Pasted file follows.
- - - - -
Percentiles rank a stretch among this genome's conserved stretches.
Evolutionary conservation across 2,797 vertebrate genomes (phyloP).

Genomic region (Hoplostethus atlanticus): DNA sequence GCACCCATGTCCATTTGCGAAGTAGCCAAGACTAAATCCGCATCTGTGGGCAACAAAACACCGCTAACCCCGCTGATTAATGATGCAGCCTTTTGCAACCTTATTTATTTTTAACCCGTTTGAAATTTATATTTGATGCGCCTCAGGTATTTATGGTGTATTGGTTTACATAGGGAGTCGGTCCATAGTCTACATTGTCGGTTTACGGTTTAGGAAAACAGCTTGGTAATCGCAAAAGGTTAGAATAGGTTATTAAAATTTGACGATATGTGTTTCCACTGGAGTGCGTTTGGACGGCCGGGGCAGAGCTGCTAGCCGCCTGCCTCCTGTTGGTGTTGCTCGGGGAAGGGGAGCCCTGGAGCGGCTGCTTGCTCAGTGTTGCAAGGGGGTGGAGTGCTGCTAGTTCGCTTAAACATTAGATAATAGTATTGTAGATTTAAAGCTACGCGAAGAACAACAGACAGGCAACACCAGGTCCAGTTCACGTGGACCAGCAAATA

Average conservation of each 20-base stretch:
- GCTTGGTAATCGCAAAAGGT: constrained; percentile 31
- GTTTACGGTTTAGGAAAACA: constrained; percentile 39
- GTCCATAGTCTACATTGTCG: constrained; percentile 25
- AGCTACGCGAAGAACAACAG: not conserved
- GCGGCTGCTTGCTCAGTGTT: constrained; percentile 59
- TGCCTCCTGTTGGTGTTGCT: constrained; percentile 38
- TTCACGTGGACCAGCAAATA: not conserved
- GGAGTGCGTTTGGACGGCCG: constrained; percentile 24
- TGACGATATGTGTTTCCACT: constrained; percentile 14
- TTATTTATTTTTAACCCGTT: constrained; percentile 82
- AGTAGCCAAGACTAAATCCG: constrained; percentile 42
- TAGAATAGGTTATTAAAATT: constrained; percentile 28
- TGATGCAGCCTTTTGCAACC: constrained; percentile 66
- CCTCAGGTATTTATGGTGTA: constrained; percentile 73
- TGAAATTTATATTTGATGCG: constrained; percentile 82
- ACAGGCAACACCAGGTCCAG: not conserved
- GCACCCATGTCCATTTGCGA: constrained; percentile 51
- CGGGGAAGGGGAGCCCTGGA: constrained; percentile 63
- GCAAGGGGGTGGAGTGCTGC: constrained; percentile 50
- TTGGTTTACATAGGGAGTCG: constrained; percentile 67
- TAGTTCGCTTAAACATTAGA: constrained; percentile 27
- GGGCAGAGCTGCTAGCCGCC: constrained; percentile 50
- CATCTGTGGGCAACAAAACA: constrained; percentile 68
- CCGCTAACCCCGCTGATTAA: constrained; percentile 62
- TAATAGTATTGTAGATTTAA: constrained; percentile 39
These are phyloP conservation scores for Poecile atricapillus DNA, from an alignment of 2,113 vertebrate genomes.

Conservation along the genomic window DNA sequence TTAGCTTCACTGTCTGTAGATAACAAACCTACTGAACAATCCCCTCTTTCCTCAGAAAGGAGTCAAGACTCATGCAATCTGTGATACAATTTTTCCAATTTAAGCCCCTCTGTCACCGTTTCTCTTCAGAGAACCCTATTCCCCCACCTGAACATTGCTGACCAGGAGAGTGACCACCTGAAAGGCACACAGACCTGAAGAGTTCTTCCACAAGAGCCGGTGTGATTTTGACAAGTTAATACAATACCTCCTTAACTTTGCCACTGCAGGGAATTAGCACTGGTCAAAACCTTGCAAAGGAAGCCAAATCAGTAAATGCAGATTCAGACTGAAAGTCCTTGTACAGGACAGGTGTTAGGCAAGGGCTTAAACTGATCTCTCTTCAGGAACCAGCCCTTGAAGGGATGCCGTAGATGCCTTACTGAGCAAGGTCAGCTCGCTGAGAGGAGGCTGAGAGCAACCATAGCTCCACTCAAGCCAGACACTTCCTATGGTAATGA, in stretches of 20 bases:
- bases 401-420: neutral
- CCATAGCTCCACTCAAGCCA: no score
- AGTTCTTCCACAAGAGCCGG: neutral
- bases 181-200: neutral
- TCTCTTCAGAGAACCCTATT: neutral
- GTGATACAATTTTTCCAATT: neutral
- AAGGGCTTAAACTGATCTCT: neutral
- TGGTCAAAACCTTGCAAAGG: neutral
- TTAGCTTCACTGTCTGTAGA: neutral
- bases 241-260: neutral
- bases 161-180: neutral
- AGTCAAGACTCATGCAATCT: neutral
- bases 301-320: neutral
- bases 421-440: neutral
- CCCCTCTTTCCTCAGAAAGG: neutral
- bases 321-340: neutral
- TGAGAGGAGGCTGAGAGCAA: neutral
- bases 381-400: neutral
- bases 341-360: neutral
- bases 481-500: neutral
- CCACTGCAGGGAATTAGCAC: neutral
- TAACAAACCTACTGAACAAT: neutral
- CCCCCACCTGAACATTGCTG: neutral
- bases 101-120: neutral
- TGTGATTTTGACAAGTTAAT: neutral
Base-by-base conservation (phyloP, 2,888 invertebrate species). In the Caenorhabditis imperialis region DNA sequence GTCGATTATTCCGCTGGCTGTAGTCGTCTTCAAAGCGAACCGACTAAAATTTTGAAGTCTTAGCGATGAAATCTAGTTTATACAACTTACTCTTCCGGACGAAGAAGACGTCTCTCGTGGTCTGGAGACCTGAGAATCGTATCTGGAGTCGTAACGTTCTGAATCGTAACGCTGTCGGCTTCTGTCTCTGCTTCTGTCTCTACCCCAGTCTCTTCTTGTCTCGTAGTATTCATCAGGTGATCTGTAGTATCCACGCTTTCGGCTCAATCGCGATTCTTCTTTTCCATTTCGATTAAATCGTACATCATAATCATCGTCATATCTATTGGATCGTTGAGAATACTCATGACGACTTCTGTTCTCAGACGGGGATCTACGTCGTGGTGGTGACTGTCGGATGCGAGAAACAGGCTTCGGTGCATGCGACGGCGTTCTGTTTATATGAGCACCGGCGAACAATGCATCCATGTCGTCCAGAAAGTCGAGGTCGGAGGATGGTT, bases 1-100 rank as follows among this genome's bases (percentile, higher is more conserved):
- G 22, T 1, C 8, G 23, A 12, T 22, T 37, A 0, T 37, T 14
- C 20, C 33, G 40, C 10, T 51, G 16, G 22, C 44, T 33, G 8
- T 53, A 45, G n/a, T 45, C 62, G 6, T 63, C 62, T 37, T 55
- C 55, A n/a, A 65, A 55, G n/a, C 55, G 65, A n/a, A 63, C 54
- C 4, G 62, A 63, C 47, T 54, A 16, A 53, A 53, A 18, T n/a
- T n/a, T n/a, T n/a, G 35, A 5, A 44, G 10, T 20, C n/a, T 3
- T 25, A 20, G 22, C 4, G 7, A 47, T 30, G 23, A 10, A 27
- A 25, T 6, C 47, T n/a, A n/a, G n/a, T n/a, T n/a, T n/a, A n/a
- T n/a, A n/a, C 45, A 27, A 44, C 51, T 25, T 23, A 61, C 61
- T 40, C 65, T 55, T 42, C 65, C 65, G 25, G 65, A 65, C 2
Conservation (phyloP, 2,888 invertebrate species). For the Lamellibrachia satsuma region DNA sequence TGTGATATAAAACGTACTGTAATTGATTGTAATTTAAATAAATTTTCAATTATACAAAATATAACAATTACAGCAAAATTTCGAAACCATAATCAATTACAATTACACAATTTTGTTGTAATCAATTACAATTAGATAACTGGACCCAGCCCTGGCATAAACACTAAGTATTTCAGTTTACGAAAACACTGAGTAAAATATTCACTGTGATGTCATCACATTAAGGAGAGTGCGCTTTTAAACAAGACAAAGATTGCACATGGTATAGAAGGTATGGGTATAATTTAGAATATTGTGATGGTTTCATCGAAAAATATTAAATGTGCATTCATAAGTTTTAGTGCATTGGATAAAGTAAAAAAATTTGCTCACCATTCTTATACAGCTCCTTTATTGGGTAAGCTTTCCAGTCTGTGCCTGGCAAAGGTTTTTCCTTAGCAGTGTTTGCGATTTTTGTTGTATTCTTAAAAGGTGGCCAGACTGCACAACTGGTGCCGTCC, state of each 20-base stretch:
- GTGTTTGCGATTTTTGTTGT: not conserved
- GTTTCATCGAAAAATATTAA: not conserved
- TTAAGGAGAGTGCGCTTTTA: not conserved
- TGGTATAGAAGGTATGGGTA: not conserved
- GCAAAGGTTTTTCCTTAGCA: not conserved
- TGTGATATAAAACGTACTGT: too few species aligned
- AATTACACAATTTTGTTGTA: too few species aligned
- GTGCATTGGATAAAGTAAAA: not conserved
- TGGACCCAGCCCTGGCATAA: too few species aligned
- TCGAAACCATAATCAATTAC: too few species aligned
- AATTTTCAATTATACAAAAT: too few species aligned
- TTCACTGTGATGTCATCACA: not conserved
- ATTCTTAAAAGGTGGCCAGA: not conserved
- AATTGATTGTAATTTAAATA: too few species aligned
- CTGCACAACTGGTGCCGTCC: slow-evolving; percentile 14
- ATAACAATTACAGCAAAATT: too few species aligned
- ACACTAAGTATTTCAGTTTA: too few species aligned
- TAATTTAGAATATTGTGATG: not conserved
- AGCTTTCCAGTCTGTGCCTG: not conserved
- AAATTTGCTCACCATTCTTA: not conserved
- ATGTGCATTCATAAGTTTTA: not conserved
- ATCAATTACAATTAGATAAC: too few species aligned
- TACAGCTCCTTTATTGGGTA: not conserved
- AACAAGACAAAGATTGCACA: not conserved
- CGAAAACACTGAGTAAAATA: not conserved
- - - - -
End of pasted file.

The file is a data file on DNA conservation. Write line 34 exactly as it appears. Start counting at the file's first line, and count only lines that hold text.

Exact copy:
- AGTTCTTCCACAAGAGCCGG: neutral